Ethan Happ has been a matchup nightmare for Big Ten teams all season, earning his way into the National Player of the Year conversation. Northwestern, however, neutralized him by bringing a double team from the opposite block or top of the key every time he touched the ball. The tactic completely stymied Wisconsin’s offense and was so effective that Greg Gard kept Happ on the bench for most of the final 10 minutes of the game. The result was Wisconsin’s first loss at the Kohl Center since early January of last year.
Northwestern didn’t just pick up its best win of the season on Sunday. It also provided a potential blueprint for slowing down Wisconsin to the rest of the country. If that’s the case, the Badgers’ tournament ceiling is a whole lot lower than it seemed just one week ago.
If any team in the country needed a good week, it was Notre Dame. The Irish were safely trending toward an at-large invite, but had lost four straight games to tournament-quality competition. They may have been in good position, but still needed to show the committee what they were capable of at their best. Consider last week, then, Notre Dame’s best of the season.
The Irish started the week by handling Wake Forest at home. The Demon Deacons are 31st in the RPI, giving Notre Dame its second-best win of the season to date by that important metric. It would hold that status for just four days, however. The Irish turned it up over the weekend, getting out to an early lead over Florida State and never looking back, ultimately walking away with an 84–72 victory. The Irish started last week 3–6 against the RPI top 50. They ended it 5–6 against the same class, with two wins against top-10 RPI teams.
Notre Dame wasn’t in any trouble of missing the Dance, but now it can dream much bigger. With just one game remaining against a top-50 RPI team, the Irish could easily end the regular season with 22 total wins, including 12 in the best conference in the country. If they have a strong showing the ACC tournament, they could play their way into the top quarter of the field of 68, setting themselves up for a softer draw than was possible before they took down Wake Forest and Florida State.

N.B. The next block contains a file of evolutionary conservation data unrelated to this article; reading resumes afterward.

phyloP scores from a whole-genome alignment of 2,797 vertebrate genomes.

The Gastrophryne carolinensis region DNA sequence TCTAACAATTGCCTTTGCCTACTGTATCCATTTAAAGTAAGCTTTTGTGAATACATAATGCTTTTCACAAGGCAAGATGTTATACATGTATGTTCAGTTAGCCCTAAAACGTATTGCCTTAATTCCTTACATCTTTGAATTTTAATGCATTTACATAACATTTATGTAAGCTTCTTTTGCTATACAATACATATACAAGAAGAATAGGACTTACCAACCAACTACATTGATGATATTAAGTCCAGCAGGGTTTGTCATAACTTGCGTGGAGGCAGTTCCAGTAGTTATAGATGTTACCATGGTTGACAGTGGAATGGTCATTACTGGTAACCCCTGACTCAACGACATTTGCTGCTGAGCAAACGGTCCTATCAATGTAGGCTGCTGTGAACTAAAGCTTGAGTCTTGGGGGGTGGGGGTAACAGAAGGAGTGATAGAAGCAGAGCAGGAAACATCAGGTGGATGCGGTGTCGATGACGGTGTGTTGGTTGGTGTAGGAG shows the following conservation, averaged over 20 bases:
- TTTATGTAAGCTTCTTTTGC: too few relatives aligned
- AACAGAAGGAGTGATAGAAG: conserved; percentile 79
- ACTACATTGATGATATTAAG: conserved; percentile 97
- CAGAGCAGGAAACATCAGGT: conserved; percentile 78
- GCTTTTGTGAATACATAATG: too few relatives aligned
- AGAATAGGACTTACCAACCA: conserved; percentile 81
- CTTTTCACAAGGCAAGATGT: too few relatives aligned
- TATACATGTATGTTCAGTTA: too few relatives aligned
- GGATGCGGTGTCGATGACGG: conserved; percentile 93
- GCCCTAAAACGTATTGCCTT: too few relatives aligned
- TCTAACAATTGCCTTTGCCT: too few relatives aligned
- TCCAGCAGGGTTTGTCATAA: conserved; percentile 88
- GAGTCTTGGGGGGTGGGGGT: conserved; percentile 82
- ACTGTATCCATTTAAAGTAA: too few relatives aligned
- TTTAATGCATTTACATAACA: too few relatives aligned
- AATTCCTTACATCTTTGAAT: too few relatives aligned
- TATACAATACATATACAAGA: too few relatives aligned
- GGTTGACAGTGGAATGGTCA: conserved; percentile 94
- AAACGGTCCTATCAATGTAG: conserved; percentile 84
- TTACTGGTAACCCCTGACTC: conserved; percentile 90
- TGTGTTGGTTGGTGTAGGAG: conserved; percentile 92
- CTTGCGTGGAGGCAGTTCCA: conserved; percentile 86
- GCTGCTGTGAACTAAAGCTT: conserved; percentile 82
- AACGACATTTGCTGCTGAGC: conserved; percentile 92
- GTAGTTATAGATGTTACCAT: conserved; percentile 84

We went into the weekend hesitant to change anything revealed by the selection committee, but understanding of the fact that everything we learned was written in pencil. There is still a month to go until Selection Sunday, and Mark Hollis, chair of the selection committee, said himself that what the committee showed to the world on Saturday afternoon could be moot by Saturday night. In our estimation, it took just more than 24 hours to change.
Virginia, which earned itself a No. 3 seed in the midseason reveal, lost at Virginia Tech on Sunday, opening the door to the first change among the top 16 seeds. We kept the Cavaliers out West, but flipped them with West Virginia, which started the weekend as the region’s No. 4 seed. The Mountaineers took care of business this week, beating Oklahoma on the road and Kansas State at home to move to 20–5 overall and 8–4 in the Big 12.
No team is etched into its current spot in the field, but few teams have as wide a range of seeds as Virginia and West Virginia. The Cavaliers have a brutal remaining schedule, with one game apiece against Duke and Miami, and two against North Carolina, before the ACC tournament. The Mountaineers, meanwhile, still have return matchups with Kansas and Baylor, as well as meetings with Iowa State, TCU and Texas Tech on their regular season schedule. That gives both teams real opportunities to rise, or fall, in the field of 68.